buildinj^ to a space carved out of Resources and Processing on the third 
floor, making it possible to unite Interlibrary Loan and Telefax 
functions and staff. Prints were moved from the Print Department area 
to the jurisdiction of the Fine Arts Department. 

In the General Library, the newly renovated Children's Room 
was re-opened. Thanks to the generosity of Robert Artick in memory of 
his wife Elvira Vecchione Artick, the room was transformed into a 
lively, beckoning, colorful center of books, programs, and activities. 
The direction of central and branch services to children and young 
adults was this year strengthened through the reinstatement of the 
position of Coordinator of Youth Services. The Access Center was 
integrated as part of the Adult Readers and Information Services of the 
General Library. Change and still more change was the touchstone of 
FY95. 

Change Revealed in Catalog Subject Headings 

Probably no more visible proof of changing priorities in the 
world served by the Library exists than in the hundreds of new subject 
headings introduced in FY95. To read them is to see a fascinating range 
of good news and bad in our nation and beyond. 

To cite a few headings: Antitakeover strategies; Beepers; 
Brownouts; Downsizing of organizations; Psychological abuse; 
Attention deficit disorder in adults; Computer hackers; Hair growth 
stimulants; Telephone sex; and Grandparents as parents. 

And the list is endless. There's human genome; Nanny 
placement agencies; Tae kwon do; Internet advertising; Monoxidil; 
True crimes television programs; Husband abuse; Gay military cadets; 
Patterning therapy; Womanist theology; Psychic readings; Gambling on 
Indian reservations; and Roadside litter. 

And so it is that the pains and plusses of being alive today 
shout out in something as seemingly mundane as the library catalog. 



YEAR OF THREATENED BUDGET CUTS 
and LOSS OF FUNDING 

In the year of his presidency of the American Library Association, 
Library Director Arthur Gurley joined Patricia Glass Schuman, past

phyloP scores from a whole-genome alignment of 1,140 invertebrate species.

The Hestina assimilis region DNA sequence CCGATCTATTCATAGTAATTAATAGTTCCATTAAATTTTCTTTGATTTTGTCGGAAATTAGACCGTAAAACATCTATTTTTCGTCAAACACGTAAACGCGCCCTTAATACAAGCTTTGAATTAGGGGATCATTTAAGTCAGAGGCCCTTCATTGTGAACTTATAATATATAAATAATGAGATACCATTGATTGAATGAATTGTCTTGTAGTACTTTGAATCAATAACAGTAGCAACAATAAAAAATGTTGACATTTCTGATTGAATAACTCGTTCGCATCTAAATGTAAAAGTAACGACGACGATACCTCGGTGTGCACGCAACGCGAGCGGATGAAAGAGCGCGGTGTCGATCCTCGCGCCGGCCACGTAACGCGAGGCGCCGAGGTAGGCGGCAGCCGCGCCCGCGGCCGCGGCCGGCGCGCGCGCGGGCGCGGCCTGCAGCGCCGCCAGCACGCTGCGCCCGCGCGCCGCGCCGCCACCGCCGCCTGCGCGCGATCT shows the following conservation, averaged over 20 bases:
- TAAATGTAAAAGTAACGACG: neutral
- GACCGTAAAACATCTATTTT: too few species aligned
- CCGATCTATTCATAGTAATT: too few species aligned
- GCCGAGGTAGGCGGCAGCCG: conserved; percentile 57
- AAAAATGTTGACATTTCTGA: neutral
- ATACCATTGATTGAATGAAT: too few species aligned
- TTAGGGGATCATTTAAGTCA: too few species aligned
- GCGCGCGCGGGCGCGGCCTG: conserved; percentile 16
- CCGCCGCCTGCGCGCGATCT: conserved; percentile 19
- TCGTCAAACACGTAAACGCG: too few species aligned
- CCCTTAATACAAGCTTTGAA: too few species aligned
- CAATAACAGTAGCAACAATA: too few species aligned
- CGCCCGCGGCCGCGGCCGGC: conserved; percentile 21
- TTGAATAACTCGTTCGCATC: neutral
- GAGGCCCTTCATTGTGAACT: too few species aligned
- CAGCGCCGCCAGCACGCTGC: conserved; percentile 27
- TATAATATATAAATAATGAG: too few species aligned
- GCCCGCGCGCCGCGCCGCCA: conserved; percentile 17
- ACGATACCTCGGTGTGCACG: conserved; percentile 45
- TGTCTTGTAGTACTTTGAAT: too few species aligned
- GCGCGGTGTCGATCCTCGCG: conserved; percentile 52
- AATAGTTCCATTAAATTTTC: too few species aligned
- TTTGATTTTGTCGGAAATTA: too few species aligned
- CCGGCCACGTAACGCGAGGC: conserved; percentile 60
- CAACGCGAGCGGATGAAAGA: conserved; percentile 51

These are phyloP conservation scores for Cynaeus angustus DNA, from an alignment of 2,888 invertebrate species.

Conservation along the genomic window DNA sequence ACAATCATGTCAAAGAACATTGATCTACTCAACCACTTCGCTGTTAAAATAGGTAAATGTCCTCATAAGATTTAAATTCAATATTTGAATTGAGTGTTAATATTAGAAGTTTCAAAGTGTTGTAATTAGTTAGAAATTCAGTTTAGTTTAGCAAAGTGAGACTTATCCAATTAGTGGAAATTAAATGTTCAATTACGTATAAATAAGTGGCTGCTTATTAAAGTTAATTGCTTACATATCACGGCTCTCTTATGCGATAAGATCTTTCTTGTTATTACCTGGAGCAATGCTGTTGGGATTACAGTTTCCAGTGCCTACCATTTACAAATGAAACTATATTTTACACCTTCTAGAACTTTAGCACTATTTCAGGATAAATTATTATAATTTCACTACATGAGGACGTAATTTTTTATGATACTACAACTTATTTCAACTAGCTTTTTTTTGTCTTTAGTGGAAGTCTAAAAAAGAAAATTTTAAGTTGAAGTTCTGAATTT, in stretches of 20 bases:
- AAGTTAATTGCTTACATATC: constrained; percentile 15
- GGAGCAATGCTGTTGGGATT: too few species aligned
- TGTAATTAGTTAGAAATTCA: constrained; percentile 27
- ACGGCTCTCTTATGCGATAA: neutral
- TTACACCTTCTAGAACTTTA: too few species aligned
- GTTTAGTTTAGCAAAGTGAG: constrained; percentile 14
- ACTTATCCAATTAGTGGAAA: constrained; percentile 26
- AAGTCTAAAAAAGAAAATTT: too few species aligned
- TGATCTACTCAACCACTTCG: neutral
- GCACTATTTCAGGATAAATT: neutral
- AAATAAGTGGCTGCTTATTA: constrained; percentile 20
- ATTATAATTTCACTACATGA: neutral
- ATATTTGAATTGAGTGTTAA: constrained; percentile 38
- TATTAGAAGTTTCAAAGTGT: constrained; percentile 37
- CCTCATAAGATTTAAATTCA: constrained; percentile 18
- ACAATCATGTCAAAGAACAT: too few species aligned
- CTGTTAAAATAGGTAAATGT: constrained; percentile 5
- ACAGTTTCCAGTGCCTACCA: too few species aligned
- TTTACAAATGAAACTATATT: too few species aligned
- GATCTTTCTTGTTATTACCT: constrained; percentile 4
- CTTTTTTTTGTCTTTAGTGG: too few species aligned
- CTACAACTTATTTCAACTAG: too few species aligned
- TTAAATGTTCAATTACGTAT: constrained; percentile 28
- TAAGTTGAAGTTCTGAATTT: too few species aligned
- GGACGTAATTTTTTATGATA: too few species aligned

president, in a Wck-Off Campaign for "Getting the Message to 
Congress," a crucial call for federal funding. Novelist E. L. Doctorow 
was quoted: "The three most important documents a free society gives 
are a birth certificate, a passport, and a library card." Postcards were 
circulated by The City-Wide and neighborhood Friends Groups for 
mailing to legislators during National Library Week. The campaign was 
non-stop. 

Thanks to efforts of the Boston Public Library Foundation and 
Bay State Congressmen to secure funding from the federal government 
for the proposed 1^50 million restoration of the McKim, a National 
Historic Landmark building, a $2 million grant was announced this 
year by the Department of the Interior Historic Preservation Trust. 
The "push was on" and continues as this report goes to press. 

Syndicated columnist Bob Greene joined the cry for help: 
"Maybe it's just another sign of the times," he wrote. "Money is scarce, 
and downtown areas of big cities aren't what they once were, and there 
are so many demands for public funds. A library is just a library. 
Except we all know that it is so much more." 

He quoted the late Robert Kennedy: "For there is another kind 
of violence, slower but just as deadly destructive as the shot or the 
bomb in the night. This is the violence of institutions; indifference and 
inaction and slow decay." And Greene added: "When you close the 
doors of a library, you can hear the echoes of the slam forever." 

In still another column, Greene turned to comments by some 
well-known Americans on the importance of libraries in their 
childhood and adult lives: Ed Bradley, correspondent, "60 Minutes," 
remembered his childhood in Philadelphia: "The library was a window